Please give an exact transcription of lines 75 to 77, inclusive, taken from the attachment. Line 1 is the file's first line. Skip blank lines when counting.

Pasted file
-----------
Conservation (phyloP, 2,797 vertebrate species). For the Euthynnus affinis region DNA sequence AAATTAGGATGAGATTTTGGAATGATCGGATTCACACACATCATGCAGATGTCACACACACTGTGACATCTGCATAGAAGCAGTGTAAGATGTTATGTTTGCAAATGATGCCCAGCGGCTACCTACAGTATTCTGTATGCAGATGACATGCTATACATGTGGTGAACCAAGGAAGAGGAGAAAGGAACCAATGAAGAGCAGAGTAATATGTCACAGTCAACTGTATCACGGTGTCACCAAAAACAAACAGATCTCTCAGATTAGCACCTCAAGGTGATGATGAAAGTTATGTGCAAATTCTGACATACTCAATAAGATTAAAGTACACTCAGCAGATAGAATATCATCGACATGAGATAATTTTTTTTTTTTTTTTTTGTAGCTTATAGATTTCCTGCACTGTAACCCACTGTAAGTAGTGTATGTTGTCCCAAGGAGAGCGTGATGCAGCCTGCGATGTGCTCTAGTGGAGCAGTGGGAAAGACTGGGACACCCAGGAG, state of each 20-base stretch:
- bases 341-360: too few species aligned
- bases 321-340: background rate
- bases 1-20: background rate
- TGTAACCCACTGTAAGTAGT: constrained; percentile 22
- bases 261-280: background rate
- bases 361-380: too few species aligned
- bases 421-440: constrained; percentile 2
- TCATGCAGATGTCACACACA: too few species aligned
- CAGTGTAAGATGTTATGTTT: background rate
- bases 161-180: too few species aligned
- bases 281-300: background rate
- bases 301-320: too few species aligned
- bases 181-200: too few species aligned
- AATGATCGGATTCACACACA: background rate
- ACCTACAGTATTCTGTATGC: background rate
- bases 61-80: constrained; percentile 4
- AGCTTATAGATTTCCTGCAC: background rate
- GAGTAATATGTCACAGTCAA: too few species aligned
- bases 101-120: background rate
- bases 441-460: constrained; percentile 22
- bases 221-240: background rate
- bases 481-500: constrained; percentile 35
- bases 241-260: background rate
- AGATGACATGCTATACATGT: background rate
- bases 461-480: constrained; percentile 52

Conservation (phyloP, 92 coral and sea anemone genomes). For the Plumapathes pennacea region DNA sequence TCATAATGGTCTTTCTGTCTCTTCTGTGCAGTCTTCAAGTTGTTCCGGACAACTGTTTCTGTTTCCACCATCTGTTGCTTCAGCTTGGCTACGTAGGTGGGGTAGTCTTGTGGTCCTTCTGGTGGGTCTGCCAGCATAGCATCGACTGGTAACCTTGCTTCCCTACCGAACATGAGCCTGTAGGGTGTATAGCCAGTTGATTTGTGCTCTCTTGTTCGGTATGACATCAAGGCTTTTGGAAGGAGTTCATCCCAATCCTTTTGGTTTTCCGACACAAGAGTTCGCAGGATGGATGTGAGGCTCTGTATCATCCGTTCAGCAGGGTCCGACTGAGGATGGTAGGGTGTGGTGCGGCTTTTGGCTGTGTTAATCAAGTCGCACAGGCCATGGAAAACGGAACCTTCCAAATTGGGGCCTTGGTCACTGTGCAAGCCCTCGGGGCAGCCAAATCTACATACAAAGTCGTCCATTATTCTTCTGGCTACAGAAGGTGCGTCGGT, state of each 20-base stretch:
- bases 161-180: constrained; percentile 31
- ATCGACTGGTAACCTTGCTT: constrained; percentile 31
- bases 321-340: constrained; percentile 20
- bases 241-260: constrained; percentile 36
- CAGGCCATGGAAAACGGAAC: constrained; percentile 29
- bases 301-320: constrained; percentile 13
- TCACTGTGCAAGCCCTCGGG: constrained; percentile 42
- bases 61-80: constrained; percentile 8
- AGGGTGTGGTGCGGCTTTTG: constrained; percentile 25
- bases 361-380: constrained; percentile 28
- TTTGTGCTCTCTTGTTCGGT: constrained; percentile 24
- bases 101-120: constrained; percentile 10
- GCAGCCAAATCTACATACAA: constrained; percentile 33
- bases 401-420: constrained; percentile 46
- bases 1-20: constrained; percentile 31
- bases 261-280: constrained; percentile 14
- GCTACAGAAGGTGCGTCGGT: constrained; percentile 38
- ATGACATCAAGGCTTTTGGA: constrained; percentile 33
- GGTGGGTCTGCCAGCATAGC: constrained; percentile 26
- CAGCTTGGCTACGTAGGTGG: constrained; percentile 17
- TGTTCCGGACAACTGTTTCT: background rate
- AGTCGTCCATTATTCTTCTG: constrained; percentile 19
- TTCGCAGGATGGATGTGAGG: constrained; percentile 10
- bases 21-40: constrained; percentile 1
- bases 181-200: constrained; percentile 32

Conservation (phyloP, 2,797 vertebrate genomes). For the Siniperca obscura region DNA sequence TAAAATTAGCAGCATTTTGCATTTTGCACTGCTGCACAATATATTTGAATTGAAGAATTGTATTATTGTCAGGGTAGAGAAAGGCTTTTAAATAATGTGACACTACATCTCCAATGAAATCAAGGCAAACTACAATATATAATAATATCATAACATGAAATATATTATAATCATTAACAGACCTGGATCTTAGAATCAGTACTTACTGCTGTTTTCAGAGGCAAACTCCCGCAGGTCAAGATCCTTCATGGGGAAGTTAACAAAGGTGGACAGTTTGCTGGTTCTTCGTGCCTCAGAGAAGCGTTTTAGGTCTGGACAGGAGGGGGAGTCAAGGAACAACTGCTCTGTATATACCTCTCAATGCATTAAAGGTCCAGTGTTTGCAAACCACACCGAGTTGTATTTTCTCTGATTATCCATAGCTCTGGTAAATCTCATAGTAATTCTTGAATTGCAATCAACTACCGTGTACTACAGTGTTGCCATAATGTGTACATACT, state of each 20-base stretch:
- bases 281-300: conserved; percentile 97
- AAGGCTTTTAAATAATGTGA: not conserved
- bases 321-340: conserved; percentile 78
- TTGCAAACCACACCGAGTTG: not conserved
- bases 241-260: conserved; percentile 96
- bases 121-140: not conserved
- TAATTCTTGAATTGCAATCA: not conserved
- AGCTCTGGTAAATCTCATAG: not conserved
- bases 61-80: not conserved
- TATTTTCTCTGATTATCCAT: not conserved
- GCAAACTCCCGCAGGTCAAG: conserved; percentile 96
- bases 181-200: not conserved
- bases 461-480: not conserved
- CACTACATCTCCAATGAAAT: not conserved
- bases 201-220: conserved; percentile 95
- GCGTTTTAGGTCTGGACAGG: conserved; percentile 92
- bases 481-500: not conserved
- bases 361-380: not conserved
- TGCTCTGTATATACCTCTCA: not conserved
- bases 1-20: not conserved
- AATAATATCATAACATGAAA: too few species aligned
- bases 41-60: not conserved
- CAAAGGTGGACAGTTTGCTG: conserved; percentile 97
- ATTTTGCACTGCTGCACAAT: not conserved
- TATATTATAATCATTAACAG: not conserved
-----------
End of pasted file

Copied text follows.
- bases 41-60: not conserved
- CAAAGGTGGACAGTTTGCTG: conserved; percentile 97
- ATTTTGCACTGCTGCACAAT: not conserved